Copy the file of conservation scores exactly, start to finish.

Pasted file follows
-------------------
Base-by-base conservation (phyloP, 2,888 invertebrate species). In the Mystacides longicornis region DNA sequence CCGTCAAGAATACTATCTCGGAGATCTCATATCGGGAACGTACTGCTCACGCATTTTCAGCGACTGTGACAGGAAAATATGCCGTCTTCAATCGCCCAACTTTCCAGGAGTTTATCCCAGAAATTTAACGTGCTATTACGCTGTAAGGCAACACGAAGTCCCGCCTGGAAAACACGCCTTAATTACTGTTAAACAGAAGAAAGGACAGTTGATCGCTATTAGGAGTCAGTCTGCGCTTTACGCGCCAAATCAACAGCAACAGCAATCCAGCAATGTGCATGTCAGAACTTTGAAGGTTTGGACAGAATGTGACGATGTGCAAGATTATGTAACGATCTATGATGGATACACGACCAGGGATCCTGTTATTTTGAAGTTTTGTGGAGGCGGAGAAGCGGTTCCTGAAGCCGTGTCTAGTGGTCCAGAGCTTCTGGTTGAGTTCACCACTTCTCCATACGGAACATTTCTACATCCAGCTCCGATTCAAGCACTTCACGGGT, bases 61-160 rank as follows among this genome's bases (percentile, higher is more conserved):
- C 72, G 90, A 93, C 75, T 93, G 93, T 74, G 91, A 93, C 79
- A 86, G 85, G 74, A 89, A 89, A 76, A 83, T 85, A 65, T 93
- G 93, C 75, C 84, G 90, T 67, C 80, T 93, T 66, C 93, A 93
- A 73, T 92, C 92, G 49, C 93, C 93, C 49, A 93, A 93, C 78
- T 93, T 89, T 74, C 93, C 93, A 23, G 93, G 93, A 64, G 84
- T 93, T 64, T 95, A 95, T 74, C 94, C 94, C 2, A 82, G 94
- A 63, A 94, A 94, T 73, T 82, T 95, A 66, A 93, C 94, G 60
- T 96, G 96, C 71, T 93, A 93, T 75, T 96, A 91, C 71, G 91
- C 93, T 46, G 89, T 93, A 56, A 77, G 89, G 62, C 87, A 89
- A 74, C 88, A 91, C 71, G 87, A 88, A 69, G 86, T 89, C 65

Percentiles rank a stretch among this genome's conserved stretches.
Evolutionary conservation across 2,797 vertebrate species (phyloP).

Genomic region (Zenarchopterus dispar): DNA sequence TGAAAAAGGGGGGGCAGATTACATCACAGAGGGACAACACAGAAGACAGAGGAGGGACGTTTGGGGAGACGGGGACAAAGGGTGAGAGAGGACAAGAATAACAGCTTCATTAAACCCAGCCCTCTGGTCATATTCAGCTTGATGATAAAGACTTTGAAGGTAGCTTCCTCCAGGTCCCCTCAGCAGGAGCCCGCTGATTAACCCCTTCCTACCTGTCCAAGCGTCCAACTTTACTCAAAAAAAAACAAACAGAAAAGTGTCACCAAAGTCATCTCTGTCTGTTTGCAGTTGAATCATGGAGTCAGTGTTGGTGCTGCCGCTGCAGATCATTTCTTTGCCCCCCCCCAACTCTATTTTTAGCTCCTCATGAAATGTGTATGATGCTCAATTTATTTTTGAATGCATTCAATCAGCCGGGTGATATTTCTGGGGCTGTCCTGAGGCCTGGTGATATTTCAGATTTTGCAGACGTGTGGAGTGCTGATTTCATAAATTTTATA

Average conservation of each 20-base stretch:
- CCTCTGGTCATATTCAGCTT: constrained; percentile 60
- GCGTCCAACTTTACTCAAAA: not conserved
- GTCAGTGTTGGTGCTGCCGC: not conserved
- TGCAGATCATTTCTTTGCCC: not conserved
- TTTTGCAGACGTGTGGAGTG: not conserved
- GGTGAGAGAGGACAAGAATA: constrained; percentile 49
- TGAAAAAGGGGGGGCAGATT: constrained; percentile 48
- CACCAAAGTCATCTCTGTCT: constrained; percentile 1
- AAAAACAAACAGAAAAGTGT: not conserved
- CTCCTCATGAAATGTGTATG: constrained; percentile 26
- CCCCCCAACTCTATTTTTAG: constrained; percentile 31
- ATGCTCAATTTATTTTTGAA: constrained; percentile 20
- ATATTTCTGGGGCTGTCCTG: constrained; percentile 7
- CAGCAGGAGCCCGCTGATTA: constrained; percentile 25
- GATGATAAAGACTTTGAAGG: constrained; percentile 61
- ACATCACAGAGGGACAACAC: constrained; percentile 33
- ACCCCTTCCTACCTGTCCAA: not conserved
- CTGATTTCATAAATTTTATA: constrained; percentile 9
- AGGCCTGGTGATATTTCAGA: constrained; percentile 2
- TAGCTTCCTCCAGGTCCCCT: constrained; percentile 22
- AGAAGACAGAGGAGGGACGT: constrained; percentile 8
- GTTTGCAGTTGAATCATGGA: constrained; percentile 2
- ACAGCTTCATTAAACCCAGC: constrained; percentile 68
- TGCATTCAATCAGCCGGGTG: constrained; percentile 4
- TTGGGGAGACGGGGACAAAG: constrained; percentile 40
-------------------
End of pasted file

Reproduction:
Base-by-base conservation (phyloP, 2,888 invertebrate species). In the Mystacides longicornis region DNA sequence CCGTCAAGAATACTATCTCGGAGATCTCATATCGGGAACGTACTGCTCACGCATTTTCAGCGACTGTGACAGGAAAATATGCCGTCTTCAATCGCCCAACTTTCCAGGAGTTTATCCCAGAAATTTAACGTGCTATTACGCTGTAAGGCAACACGAAGTCCCGCCTGGAAAACACGCCTTAATTACTGTTAAACAGAAGAAAGGACAGTTGATCGCTATTAGGAGTCAGTCTGCGCTTTACGCGCCAAATCAACAGCAACAGCAATCCAGCAATGTGCATGTCAGAACTTTGAAGGTTTGGACAGAATGTGACGATGTGCAAGATTATGTAACGATCTATGATGGATACACGACCAGGGATCCTGTTATTTTGAAGTTTTGTGGAGGCGGAGAAGCGGTTCCTGAAGCCGTGTCTAGTGGTCCAGAGCTTCTGGTTGAGTTCACCACTTCTCCATACGGAACATTTCTACATCCAGCTCCGATTCAAGCACTTCACGGGT, bases 61-160 rank as follows among this genome's bases (percentile, higher is more conserved):
- C 72, G 90, A 93, C 75, T 93, G 93, T 74, G 91, A 93, C 79
- A 86, G 85, G 74, A 89, A 89, A 76, A 83, T 85, A 65, T 93
- G 93, C 75, C 84, G 90, T 67, C 80, T 93, T 66, C 93, A 93
- A 73, T 92, C 92, G 49, C 93, C 93, C 49, A 93, A 93, C 78
- T 93, T 89, T 74, C 93, C 93, A 23, G 93, G 93, A 64, G 84
- T 93, T 64, T 95, A 95, T 74, C 94, C 94, C 2, A 82, G 94
- A 63, A 94, A 94, T 73, T 82, T 95, A 66, A 93, C 94, G 60
- T 96, G 96, C 71, T 93, A 93, T 75, T 96, A 91, C 71, G 91
- C 93, T 46, G 89, T 93, A 56, A 77, G 89, G 62, C 87, A 89
- A 74, C 88, A 91, C 71, G 87, A 88, A 69, G 86, T 89, C 65

Percentiles rank a stretch among this genome's conserved stretches.
Evolutionary conservation across 2,797 vertebrate species (phyloP).

Genomic region (Zenarchopterus dispar): DNA sequence TGAAAAAGGGGGGGCAGATTACATCACAGAGGGACAACACAGAAGACAGAGGAGGGACGTTTGGGGAGACGGGGACAAAGGGTGAGAGAGGACAAGAATAACAGCTTCATTAAACCCAGCCCTCTGGTCATATTCAGCTTGATGATAAAGACTTTGAAGGTAGCTTCCTCCAGGTCCCCTCAGCAGGAGCCCGCTGATTAACCCCTTCCTACCTGTCCAAGCGTCCAACTTTACTCAAAAAAAAACAAACAGAAAAGTGTCACCAAAGTCATCTCTGTCTGTTTGCAGTTGAATCATGGAGTCAGTGTTGGTGCTGCCGCTGCAGATCATTTCTTTGCCCCCCCCCAACTCTATTTTTAGCTCCTCATGAAATGTGTATGATGCTCAATTTATTTTTGAATGCATTCAATCAGCCGGGTGATATTTCTGGGGCTGTCCTGAGGCCTGGTGATATTTCAGATTTTGCAGACGTGTGGAGTGCTGATTTCATAAATTTTATA

Average conservation of each 20-base stretch:
- CCTCTGGTCATATTCAGCTT: constrained; percentile 60
- GCGTCCAACTTTACTCAAAA: not conserved
- GTCAGTGTTGGTGCTGCCGC: not conserved
- TGCAGATCATTTCTTTGCCC: not conserved
- TTTTGCAGACGTGTGGAGTG: not conserved
- GGTGAGAGAGGACAAGAATA: constrained; percentile 49
- TGAAAAAGGGGGGGCAGATT: constrained; percentile 48
- CACCAAAGTCATCTCTGTCT: constrained; percentile 1
- AAAAACAAACAGAAAAGTGT: not conserved
- CTCCTCATGAAATGTGTATG: constrained; percentile 26
- CCCCCCAACTCTATTTTTAG: constrained; percentile 31
- ATGCTCAATTTATTTTTGAA: constrained; percentile 20
- ATATTTCTGGGGCTGTCCTG: constrained; percentile 7
- CAGCAGGAGCCCGCTGATTA: constrained; percentile 25
- GATGATAAAGACTTTGAAGG: constrained; percentile 61
- ACATCACAGAGGGACAACAC: constrained; percentile 33
- ACCCCTTCCTACCTGTCCAA: not conserved
- CTGATTTCATAAATTTTATA: constrained; percentile 9
- AGGCCTGGTGATATTTCAGA: constrained; percentile 2
- TAGCTTCCTCCAGGTCCCCT: constrained; percentile 22
- AGAAGACAGAGGAGGGACGT: constrained; percentile 8
- GTTTGCAGTTGAATCATGGA: constrained; percentile 2
- ACAGCTTCATTAAACCCAGC: constrained; percentile 68
- TGCATTCAATCAGCCGGGTG: constrained; percentile 4
- TTGGGGAGACGGGGACAAAG: constrained; percentile 40